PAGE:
explain how the equilibrium price and quantity of a commodity are affected by a fall in the price of its substitutes?
We know that Coffee and Tea are substitute goods to each other. In the figure below, D2D2 represents the initial demand curve for tea. S1S1 represents the market supply of tea. The initial equilibrium is E1 and initial equilibrium quantity is Oq2.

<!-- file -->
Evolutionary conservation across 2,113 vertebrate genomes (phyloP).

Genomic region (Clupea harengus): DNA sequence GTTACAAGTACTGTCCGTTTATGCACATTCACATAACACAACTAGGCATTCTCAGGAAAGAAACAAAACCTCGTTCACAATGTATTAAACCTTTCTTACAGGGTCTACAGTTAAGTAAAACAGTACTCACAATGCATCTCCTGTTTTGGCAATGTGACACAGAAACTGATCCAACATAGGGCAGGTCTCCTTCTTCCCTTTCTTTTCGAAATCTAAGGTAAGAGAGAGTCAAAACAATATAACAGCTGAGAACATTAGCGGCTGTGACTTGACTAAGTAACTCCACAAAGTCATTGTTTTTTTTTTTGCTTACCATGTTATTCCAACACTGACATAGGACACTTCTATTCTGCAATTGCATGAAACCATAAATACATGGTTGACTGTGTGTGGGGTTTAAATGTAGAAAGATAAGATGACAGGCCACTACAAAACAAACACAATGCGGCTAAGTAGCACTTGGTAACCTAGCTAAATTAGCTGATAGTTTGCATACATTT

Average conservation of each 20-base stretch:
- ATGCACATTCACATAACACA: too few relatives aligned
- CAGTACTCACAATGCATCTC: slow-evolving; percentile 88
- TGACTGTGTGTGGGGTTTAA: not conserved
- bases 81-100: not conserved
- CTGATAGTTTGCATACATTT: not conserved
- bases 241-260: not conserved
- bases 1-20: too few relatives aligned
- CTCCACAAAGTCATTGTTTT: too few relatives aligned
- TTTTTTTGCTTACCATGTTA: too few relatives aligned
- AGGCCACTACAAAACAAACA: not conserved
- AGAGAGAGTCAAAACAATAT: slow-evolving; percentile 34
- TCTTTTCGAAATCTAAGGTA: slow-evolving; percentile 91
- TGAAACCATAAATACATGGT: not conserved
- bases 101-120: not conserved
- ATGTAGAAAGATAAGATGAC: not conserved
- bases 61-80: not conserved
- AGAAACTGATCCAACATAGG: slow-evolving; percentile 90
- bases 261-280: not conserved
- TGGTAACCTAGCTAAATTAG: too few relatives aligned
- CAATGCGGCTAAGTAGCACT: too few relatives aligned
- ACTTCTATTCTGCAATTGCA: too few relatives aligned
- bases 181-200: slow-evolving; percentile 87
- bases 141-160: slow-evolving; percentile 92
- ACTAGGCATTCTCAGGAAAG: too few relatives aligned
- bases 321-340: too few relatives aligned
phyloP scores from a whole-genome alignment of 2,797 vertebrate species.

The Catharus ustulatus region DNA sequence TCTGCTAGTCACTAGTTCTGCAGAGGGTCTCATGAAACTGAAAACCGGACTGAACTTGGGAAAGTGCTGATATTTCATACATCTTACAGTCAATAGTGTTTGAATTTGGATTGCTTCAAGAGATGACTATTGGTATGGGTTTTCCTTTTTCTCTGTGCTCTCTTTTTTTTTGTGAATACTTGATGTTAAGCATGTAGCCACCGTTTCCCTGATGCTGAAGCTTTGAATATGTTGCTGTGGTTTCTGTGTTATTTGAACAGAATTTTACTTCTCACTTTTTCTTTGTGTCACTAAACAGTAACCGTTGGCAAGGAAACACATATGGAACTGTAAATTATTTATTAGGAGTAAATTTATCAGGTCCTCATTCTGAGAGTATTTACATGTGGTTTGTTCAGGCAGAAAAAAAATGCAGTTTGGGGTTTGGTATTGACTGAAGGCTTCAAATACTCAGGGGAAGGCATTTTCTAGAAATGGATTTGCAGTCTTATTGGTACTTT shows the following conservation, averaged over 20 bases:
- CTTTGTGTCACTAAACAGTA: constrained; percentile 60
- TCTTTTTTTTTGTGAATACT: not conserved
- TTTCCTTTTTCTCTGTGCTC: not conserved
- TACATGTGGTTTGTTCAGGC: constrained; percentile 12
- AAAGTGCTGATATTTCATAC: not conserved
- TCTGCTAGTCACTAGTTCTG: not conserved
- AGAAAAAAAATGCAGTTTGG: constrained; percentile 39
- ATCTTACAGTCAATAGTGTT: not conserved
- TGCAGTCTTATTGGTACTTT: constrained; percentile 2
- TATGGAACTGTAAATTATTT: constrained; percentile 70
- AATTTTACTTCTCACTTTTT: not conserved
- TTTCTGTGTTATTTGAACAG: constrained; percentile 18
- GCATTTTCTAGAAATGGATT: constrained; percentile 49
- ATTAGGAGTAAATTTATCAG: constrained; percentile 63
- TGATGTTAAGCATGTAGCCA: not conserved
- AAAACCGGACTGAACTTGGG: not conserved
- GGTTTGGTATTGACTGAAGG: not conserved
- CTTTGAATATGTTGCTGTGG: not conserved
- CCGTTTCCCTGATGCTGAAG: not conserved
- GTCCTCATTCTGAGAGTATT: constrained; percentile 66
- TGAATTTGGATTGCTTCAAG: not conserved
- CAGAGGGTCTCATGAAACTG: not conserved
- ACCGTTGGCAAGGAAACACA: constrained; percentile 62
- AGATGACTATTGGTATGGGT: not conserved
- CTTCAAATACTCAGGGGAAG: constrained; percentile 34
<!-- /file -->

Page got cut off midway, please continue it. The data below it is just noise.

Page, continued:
Now, let's assume that the price of coffee falls. This will make coffee relatively cheaper and demand for coffee increases. People substitute tea for coffee. As a result, the demand for tea falls. This is represented by the leftwards parallel shift of the demand curve to D2D2. At the equilibrium price (Pe), there will be an excess supply. Consequently, the price of tea falls. The price of tea continues to fall until it reaches OP2, where the new demand curve intersects the initial supply curve. The new equilibrium is established at E2, with the new equilibrium price OP2 and the new equilibrium output Oq2. Hence, a decrease in the price of coffee resulted in decrease in the demand for tea, as people switches over to consumption of coffee.